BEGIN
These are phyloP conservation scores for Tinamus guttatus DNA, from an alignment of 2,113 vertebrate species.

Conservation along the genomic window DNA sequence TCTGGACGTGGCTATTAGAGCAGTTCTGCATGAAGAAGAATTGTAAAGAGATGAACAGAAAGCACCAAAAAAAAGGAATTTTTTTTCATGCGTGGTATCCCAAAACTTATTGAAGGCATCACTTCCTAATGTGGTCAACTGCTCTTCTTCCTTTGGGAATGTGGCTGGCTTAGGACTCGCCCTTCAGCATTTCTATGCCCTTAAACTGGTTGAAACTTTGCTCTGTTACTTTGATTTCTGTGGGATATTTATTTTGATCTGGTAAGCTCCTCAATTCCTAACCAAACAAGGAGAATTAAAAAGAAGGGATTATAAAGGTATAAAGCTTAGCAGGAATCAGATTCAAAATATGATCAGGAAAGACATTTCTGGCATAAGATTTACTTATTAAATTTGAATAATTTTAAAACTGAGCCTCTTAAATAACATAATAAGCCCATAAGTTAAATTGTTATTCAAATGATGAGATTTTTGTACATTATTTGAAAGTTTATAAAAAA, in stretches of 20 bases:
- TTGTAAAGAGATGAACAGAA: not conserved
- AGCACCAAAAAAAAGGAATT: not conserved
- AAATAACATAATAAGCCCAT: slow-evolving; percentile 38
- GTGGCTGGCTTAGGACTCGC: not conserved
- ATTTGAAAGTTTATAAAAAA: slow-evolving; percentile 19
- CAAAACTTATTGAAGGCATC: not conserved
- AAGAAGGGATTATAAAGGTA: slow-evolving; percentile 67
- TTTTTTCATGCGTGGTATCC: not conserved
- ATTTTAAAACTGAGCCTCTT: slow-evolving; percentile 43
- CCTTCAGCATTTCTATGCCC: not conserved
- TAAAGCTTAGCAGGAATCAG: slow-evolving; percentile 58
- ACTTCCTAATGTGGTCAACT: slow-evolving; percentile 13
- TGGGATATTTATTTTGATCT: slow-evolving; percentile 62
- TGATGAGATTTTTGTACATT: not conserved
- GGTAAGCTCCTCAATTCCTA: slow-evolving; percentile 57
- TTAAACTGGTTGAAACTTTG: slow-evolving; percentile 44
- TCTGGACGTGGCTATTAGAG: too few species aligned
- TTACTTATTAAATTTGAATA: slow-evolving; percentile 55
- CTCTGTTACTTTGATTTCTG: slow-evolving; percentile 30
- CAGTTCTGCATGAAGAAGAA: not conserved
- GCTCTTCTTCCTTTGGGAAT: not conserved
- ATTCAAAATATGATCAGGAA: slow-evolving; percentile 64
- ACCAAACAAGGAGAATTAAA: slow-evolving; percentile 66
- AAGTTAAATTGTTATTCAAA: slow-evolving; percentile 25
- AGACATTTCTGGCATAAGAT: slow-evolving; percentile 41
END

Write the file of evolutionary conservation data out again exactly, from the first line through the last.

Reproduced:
These are phyloP conservation scores for Tinamus guttatus DNA, from an alignment of 2,113 vertebrate species.

Conservation along the genomic window DNA sequence TCTGGACGTGGCTATTAGAGCAGTTCTGCATGAAGAAGAATTGTAAAGAGATGAACAGAAAGCACCAAAAAAAAGGAATTTTTTTTCATGCGTGGTATCCCAAAACTTATTGAAGGCATCACTTCCTAATGTGGTCAACTGCTCTTCTTCCTTTGGGAATGTGGCTGGCTTAGGACTCGCCCTTCAGCATTTCTATGCCCTTAAACTGGTTGAAACTTTGCTCTGTTACTTTGATTTCTGTGGGATATTTATTTTGATCTGGTAAGCTCCTCAATTCCTAACCAAACAAGGAGAATTAAAAAGAAGGGATTATAAAGGTATAAAGCTTAGCAGGAATCAGATTCAAAATATGATCAGGAAAGACATTTCTGGCATAAGATTTACTTATTAAATTTGAATAATTTTAAAACTGAGCCTCTTAAATAACATAATAAGCCCATAAGTTAAATTGTTATTCAAATGATGAGATTTTTGTACATTATTTGAAAGTTTATAAAAAA, in stretches of 20 bases:
- TTGTAAAGAGATGAACAGAA: not conserved
- AGCACCAAAAAAAAGGAATT: not conserved
- AAATAACATAATAAGCCCAT: slow-evolving; percentile 38
- GTGGCTGGCTTAGGACTCGC: not conserved
- ATTTGAAAGTTTATAAAAAA: slow-evolving; percentile 19
- CAAAACTTATTGAAGGCATC: not conserved
- AAGAAGGGATTATAAAGGTA: slow-evolving; percentile 67
- TTTTTTCATGCGTGGTATCC: not conserved
- ATTTTAAAACTGAGCCTCTT: slow-evolving; percentile 43
- CCTTCAGCATTTCTATGCCC: not conserved
- TAAAGCTTAGCAGGAATCAG: slow-evolving; percentile 58
- ACTTCCTAATGTGGTCAACT: slow-evolving; percentile 13
- TGGGATATTTATTTTGATCT: slow-evolving; percentile 62
- TGATGAGATTTTTGTACATT: not conserved
- GGTAAGCTCCTCAATTCCTA: slow-evolving; percentile 57
- TTAAACTGGTTGAAACTTTG: slow-evolving; percentile 44
- TCTGGACGTGGCTATTAGAG: too few species aligned
- TTACTTATTAAATTTGAATA: slow-evolving; percentile 55
- CTCTGTTACTTTGATTTCTG: slow-evolving; percentile 30
- CAGTTCTGCATGAAGAAGAA: not conserved
- GCTCTTCTTCCTTTGGGAAT: not conserved
- ATTCAAAATATGATCAGGAA: slow-evolving; percentile 64
- ACCAAACAAGGAGAATTAAA: slow-evolving; percentile 66
- AAGTTAAATTGTTATTCAAA: slow-evolving; percentile 25
- AGACATTTCTGGCATAAGAT: slow-evolving; percentile 41